The bill is now in the report stage and awaiting its third reading, after passing its second reading by 366 votes to 265. With a Conservative majority, it seems likely the bill will pass. But there could be legal challenges to Priti Patel’s plan for a Border Force to push back boats carrying refugees.
Both Daniel and Osama met Amal in Kent. They described it as an extraordinary experience.
“It really represents our stories, it represents the suffering that we have been through,” Osama says. “You have this emotional feeling when you see that people are coming just [to see] a puppet and [to give] their warm greetings.”
At the beginning of this month, Amal finally found a home in Manchester. Local schools, refugee communities, and the Manchester International Festival created a spectacle for her arrival: a flock of puppet birds. As Amal moved among the crowd, a flight of swallows acted as her guide, their wings illuminated and flapping gently around Amal. These birds know migration too, making dangerous journeys every year between the UK and South Africa.
“I know that the arrival into the UK specifically, though not only the UK, is not a simple one. Amal and the children she represents only start a much longer journey once they reach their final destinations,” The Walk director Zuabi says.
Zuabi, nonetheless, has hopes for Amal, a puppet who represents all young refugees: “We are not born refugees, it is a circumstance, and this circumstance should be as short as possible.”
If the Nationality and Borders bill is passed, the future could look bleak for asylum seekers hoping for refuge and welcome in the UK. Already, the Border Force has been spotted practising sea push back techniques. Napier Barracks is still operating. But the open arms with which Little Amal has been welcomed and the persistent work of grassroots refugee organizations show that the British people care, and will stand up for their new neighbors. It’s there in Amal’s name—there is hope.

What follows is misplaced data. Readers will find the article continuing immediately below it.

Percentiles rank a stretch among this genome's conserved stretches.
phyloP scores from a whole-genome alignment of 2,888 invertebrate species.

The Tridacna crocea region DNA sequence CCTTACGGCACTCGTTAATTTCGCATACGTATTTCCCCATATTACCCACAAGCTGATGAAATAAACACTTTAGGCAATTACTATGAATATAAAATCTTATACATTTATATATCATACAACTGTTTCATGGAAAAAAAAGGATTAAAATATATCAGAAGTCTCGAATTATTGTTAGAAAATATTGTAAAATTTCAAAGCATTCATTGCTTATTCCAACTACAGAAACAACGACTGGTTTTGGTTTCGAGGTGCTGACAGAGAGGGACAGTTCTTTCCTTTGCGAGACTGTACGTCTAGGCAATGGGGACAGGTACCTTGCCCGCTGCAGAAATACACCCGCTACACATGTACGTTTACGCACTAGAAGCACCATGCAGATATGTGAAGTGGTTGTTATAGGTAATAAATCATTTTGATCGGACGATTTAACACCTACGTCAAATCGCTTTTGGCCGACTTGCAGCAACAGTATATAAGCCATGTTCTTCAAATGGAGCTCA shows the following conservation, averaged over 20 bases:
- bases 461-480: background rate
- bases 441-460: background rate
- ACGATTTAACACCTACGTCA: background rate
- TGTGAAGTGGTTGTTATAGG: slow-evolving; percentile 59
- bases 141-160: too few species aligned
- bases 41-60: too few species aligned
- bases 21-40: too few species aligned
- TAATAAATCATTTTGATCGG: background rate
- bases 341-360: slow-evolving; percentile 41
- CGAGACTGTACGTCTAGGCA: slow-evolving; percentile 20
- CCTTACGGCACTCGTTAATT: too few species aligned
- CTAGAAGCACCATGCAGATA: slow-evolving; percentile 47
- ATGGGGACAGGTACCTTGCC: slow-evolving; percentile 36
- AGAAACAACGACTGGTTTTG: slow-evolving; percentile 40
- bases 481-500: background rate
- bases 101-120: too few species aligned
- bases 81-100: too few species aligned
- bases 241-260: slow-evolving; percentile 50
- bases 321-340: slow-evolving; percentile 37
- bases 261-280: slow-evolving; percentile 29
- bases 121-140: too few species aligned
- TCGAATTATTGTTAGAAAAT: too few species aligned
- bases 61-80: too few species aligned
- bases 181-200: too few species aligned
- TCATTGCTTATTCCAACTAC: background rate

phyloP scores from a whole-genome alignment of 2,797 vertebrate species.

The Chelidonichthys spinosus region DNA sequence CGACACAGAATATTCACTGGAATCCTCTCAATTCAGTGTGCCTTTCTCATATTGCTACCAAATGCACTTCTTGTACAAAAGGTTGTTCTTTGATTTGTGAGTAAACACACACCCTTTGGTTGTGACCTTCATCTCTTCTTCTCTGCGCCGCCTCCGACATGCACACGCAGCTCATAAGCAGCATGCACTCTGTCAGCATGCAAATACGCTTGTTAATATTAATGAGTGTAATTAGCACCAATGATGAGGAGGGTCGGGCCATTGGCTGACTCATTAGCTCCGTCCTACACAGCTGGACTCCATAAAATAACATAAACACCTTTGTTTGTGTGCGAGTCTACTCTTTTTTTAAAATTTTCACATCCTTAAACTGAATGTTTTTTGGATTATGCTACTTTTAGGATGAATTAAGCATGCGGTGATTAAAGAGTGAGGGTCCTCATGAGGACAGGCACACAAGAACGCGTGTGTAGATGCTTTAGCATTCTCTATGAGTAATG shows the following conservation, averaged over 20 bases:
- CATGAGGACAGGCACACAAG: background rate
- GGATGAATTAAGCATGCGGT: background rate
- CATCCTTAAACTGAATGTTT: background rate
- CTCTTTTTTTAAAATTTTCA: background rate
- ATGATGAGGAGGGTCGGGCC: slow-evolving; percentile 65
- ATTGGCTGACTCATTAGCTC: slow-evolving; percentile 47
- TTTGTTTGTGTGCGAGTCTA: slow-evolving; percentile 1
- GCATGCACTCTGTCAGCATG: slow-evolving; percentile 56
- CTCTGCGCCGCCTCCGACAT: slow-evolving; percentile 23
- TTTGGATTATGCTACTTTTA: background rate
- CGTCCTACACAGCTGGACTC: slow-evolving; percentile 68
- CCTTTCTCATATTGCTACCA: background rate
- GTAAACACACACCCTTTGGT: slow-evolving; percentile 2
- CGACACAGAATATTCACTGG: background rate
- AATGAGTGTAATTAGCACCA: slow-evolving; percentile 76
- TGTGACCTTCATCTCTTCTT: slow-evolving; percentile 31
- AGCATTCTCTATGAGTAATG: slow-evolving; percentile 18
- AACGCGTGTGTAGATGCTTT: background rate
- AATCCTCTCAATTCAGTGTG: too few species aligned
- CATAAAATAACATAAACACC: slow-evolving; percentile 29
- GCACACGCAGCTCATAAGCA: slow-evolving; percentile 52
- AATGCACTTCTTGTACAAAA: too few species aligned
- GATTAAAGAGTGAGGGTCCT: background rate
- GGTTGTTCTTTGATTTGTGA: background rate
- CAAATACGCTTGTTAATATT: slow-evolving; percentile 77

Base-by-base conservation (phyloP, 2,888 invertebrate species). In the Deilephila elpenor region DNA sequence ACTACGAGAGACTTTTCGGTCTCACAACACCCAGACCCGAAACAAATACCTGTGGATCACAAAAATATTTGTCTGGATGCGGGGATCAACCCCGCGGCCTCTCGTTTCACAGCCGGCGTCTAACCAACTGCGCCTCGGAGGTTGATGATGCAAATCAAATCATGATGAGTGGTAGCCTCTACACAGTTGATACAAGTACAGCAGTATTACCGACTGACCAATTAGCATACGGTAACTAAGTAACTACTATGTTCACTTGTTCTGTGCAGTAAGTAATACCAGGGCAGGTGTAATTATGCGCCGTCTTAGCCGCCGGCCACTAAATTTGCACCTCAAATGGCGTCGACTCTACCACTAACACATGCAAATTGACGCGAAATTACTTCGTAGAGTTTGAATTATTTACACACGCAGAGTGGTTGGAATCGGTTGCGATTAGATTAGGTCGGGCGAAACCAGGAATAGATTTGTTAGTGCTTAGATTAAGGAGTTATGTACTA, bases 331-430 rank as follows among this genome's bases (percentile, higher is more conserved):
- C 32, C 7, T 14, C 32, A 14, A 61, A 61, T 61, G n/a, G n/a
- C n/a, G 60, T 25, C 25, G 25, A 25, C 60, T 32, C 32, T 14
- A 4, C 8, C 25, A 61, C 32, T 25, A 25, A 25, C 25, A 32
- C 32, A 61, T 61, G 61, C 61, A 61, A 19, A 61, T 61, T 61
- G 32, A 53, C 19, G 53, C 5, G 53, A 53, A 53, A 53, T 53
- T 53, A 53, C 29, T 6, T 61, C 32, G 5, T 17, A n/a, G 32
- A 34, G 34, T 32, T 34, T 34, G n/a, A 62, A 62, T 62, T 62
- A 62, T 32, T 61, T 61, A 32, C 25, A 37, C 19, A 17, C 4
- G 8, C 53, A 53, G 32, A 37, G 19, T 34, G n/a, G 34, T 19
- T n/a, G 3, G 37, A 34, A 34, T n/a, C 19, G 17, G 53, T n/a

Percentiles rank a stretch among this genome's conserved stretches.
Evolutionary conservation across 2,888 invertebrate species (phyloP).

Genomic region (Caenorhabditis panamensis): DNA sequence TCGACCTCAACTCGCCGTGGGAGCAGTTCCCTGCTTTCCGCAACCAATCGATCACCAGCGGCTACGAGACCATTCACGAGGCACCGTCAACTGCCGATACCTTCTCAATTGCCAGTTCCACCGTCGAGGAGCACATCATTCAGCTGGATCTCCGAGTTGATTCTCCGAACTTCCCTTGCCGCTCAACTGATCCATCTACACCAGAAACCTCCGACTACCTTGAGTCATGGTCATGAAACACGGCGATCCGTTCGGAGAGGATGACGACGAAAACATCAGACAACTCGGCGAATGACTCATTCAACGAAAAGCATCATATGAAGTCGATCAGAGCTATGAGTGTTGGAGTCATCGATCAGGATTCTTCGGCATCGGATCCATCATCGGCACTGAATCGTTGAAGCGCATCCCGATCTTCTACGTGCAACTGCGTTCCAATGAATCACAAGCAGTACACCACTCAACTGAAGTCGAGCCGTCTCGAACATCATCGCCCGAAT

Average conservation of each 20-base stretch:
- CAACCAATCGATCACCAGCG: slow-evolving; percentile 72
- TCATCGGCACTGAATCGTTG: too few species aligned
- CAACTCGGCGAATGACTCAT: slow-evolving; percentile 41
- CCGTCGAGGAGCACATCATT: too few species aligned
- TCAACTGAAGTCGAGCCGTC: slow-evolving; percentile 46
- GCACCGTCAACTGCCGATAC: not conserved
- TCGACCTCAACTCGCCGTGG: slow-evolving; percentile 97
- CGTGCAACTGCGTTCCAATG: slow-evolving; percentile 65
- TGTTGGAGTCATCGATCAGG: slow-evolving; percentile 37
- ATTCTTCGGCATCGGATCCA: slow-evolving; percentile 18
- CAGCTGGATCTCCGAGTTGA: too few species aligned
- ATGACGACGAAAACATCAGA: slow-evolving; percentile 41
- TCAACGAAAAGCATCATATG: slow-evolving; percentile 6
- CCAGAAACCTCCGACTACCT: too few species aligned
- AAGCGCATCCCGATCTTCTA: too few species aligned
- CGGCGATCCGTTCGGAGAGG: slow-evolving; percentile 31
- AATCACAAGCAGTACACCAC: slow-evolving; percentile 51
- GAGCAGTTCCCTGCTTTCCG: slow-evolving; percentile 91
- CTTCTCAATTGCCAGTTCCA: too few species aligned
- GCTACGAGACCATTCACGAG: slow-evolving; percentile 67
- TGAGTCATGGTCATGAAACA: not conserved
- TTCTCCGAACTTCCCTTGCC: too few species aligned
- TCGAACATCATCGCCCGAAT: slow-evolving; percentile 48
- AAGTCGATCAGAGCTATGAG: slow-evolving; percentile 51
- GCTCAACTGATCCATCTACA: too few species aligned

Katie is a British freelance journalist, specializing in human rights and the environment, and assistant editor at award-winning quarterly magazine, Index on Censorship. She was co-editor of a special Lush Times magazine championing social and environmental regeneration, and co-founded the Lush Times online platform. She has travelled the world to report on issues such as vegan activism in Toronto, regenerative farming in India, and the destruction of Sacred Natural Sites in Kenya. She also reported on the UK’s controversial undercover policing scandal.
She has a Journalism Master’s degree from Bournemouth University, and has been a finalist for the New Media Writing Prize and the Fresher’s Writing Prize. Katie lives on the south coast of England.
Follow her on Twitter at @katie_dancey.